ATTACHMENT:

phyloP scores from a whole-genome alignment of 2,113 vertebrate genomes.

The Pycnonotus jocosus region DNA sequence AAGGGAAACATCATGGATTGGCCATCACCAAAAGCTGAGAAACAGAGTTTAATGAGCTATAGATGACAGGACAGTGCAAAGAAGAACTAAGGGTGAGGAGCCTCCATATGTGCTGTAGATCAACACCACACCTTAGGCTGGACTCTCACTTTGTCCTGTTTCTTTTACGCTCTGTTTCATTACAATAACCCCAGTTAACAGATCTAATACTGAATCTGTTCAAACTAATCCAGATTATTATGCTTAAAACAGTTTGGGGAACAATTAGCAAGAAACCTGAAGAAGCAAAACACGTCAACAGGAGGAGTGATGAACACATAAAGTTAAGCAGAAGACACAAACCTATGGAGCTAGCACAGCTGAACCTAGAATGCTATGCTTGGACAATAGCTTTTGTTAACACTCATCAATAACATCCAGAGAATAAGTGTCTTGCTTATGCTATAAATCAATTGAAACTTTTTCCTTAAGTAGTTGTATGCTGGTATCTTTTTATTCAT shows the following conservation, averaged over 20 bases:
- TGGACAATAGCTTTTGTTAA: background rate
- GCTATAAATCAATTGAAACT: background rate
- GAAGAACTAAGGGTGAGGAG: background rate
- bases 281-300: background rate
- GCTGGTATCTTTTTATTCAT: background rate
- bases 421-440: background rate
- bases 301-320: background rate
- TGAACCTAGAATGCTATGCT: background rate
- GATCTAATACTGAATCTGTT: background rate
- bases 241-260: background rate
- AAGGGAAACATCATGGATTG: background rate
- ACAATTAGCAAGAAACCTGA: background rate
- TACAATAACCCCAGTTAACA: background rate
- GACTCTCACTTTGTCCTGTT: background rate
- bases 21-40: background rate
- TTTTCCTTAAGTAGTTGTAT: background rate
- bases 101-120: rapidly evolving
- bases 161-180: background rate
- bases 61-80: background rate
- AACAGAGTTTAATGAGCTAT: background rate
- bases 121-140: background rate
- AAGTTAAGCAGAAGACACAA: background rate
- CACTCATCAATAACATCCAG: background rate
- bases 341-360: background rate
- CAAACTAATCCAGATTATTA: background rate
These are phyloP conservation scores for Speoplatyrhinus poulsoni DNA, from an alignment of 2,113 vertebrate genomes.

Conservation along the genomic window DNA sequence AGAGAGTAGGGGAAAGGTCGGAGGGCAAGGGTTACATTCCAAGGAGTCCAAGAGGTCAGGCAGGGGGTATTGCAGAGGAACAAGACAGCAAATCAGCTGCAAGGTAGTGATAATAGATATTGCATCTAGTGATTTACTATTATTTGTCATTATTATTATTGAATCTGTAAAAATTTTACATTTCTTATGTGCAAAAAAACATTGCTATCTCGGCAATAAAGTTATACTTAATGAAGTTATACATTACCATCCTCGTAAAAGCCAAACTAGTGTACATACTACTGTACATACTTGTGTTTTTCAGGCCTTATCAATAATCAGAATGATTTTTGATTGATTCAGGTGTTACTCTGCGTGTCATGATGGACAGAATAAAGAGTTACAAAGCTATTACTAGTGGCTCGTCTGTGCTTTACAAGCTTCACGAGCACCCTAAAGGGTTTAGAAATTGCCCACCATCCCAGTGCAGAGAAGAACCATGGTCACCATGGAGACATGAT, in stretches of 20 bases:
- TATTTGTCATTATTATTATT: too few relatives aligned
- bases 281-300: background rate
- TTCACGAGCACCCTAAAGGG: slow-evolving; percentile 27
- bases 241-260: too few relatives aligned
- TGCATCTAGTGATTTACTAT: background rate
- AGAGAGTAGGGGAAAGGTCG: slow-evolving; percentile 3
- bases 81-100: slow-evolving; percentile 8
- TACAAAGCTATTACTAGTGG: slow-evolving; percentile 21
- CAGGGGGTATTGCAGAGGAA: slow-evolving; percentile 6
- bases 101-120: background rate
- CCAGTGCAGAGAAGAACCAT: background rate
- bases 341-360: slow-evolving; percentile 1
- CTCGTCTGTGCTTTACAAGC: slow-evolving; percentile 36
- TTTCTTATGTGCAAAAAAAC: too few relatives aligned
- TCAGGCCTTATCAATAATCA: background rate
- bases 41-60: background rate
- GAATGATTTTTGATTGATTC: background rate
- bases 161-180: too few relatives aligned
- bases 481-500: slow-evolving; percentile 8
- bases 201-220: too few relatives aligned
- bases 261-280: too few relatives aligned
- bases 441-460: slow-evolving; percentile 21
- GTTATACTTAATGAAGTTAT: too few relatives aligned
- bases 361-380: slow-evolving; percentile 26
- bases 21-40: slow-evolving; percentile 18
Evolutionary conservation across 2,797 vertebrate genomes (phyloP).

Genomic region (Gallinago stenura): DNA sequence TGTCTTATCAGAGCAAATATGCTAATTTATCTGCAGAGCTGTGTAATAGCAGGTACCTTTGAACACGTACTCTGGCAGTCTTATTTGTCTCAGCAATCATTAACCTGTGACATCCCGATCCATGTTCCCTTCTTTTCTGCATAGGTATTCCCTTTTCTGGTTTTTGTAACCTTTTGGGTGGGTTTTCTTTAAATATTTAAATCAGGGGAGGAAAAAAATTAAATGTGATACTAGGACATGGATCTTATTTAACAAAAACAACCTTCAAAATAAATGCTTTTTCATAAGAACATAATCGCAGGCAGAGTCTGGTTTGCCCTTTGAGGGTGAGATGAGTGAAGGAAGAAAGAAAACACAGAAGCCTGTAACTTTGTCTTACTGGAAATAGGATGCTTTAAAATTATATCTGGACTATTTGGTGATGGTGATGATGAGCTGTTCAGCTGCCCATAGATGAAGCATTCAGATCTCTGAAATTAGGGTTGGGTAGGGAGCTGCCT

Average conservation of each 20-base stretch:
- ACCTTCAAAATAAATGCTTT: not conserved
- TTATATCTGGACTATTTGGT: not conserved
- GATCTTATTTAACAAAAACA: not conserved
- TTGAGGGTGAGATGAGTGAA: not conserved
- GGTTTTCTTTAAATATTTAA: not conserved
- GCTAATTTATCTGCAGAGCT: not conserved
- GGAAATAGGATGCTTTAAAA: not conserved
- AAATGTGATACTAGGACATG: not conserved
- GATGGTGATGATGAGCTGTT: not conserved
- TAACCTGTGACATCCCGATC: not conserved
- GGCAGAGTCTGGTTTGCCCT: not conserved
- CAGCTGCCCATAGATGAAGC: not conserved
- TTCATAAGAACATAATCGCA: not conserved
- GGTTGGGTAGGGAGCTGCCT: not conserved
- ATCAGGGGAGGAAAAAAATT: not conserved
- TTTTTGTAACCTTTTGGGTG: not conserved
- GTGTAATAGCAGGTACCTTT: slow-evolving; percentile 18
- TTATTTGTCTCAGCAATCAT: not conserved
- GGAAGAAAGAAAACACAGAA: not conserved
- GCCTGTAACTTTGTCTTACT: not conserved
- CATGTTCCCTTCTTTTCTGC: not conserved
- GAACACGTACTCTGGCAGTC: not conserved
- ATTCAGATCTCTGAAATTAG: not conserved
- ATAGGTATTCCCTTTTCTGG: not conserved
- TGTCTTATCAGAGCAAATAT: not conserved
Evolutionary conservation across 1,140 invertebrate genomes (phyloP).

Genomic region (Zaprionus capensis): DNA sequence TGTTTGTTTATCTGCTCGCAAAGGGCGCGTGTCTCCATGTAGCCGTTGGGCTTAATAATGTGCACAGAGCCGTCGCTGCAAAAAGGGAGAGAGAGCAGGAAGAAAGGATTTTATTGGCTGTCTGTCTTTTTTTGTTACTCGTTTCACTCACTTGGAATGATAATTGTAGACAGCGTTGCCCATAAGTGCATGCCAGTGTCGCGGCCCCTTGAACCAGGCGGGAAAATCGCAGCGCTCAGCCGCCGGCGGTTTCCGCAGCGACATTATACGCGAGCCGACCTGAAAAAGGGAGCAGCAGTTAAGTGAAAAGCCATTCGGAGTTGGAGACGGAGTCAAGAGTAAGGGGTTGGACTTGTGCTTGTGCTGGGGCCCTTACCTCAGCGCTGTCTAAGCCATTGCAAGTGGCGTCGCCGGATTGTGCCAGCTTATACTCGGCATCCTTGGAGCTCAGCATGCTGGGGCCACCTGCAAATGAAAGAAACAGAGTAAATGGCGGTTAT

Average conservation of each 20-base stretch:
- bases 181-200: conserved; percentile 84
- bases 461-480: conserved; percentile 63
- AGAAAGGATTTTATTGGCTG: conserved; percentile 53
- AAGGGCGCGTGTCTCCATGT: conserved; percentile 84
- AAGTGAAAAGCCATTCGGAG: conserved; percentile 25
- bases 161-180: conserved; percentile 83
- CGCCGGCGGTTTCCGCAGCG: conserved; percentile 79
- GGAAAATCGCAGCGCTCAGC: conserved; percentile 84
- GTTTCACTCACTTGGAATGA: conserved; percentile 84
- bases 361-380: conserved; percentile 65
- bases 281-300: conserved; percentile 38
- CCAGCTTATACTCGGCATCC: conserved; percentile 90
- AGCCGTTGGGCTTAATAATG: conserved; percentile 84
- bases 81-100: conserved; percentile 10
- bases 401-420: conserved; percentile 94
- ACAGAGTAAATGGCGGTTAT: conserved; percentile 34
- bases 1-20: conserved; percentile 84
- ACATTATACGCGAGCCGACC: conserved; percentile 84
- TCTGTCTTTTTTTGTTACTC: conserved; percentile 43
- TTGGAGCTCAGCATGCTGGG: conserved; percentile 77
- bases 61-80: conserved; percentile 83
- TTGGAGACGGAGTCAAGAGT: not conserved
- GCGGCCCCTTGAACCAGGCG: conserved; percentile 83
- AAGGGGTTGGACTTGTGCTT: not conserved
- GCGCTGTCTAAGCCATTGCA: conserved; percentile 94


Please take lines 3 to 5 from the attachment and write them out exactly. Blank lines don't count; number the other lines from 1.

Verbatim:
- TGGACAATAGCTTTTGTTAA: background rate
- GCTATAAATCAATTGAAACT: background rate
- GAAGAACTAAGGGTGAGGAG: background rate